3. Professionalize yourself – One the biggest frustration companies and individual customers experience when hiring freelancers is a lack of responsibility and professionalism.  Freelancers can be notoriously untrustworthy, especially when lacking the aforementioned platform to legitimize the claims they are making about what they can do.  As such, to stand ahead of the field, whether you are a nanny, a PHP specialist, or a writer, it is critical to present yourself as professionally and appealingly as you would if representing a company or business.  Fine-tune your resume and work history to call attention to the skill set you would like to market.  Develop a cover letter that treats even a $20 gig as a permanent job.  Come up with a system for payment, communication with clients, and product delivery to demonstrate to potential employers that you are very well aware of both their needs and yours.  Freelancing is aimed to allow you to make money on your own schedule, but this is only possible if you can assure your employers they will receive the good or service they are paying you for when THEY need it.

4. Treat your freelance customers like you would treat career employers – Many freelancers fall into the trap of treating international or distant clients with improper focus.  They assume that because of the distance and lack of direct contact, cutting off delivery of a job or product because of a lack of time and energy is an acceptable option.  Let’s make this clear: DO NOT DO THIS.  Many freelancers are actually fishing around for people who can help them with their content solutions or other needs (their children, their home) long-term, or at least repeatedly on a fixed-contract basis.  By treating your freelance employers professionally, and holding their opinions and needs as highly as you would any career employer, you can tap into much greater opportunities for ongoing work than you may have thought possible before.  THIS is where the real attraction to freelancing is, so make sure not to cut ties with employers who may well be sitting on a pile of disposable cash.

 

The Bottom Line on Freelancing

While I wish there were a simple solution or playbook I could give you to have you on your way to a lucrative freelancing career this very moment, like anything it takes passion and consistency.  By a combination of networking, self-evaluation, and extensive searching for potential employers, I’ve been able to cobble together dozens of employers (although we are more like partners) who contact me on a regular basis for my editing, writing and general consulting.  As such, I am able to juggle the different jobs together, and create what has become my own online business.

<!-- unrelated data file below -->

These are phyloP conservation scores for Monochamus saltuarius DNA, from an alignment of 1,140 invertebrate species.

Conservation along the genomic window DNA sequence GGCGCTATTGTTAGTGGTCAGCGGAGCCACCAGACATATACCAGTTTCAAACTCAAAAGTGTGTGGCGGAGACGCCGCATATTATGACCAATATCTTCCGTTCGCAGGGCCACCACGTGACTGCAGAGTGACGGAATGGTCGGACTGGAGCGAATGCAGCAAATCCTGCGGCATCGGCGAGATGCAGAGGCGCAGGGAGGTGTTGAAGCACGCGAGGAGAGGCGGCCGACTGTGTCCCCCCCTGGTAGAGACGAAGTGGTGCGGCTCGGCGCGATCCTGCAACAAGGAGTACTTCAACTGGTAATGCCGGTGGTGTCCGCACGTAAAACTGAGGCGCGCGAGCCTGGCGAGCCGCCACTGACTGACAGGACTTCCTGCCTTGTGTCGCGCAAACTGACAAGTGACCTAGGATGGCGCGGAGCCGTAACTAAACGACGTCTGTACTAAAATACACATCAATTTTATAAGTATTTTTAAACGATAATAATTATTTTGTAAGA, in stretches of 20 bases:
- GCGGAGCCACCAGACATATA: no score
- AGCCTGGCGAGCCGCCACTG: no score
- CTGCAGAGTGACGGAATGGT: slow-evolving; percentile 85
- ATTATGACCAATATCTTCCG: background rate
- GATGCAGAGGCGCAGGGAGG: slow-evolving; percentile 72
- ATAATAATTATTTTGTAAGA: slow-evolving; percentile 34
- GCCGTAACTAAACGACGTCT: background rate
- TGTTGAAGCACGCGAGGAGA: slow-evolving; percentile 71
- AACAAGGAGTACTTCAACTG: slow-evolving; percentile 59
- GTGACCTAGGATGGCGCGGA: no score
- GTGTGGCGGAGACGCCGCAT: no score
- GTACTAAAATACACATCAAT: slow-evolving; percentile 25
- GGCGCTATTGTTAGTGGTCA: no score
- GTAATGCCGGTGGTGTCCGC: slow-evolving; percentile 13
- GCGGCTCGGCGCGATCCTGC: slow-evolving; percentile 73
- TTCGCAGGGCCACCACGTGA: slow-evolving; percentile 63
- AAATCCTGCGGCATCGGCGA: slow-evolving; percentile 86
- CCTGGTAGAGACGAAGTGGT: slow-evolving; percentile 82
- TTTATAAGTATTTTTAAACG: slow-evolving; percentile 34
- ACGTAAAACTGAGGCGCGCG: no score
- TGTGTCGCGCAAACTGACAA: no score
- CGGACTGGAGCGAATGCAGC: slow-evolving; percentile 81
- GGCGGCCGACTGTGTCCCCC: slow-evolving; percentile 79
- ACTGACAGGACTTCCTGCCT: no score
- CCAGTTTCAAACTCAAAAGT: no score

This was how I did it, but your path to freelance success will be yours alone.  Remember the four principles of freelancing listed above, as these can serve as excellent guidelines and springboards towards launching your own freelancing career.  But also remember that understanding how your skill set can be considered valuable also relies on identifying potential new niches and avenues for you to help others.  Social media promotional content was an unknown entity even five years ago.  Now it is one of the most lucrative options for a freelance writer like myself.

Keep yourself current on trends in business, identify potential places where you could be of use to individuals and large employers alike, and professionalize your skill set to make you more attractive to these potential customers.  In no time flat, you may find yourself with a consistent and lucrative market for your freelance skills, allowing you to live and work on your own schedule.

Go cash in on today,

 

 

Adam

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Adam Hausman is a capitalist and educator of many ventures. His ventures include ClickChores.com, a micro task service network, as well freelance work with sites like TabletLeader.com. Adam is particularly interested in the continued growth of the service networking economy, which is connecting people to share resources and skills and make life easier collectively. His own current ventures, as well as new ones he and his former roommates at Indiana University and the University of Illinois-Chicago are scheming on now, are trying to grab a piece of this emerging market.

  • Onlineguru

    I’d appreciate more articles like this. Thank you Adam.

  • Hendricks

    Me too I want to quit my job but haven’t found a good transition. Was hoping to get some freelance programming to help pay the bils as I started a company that I have been thinking about for 2 years.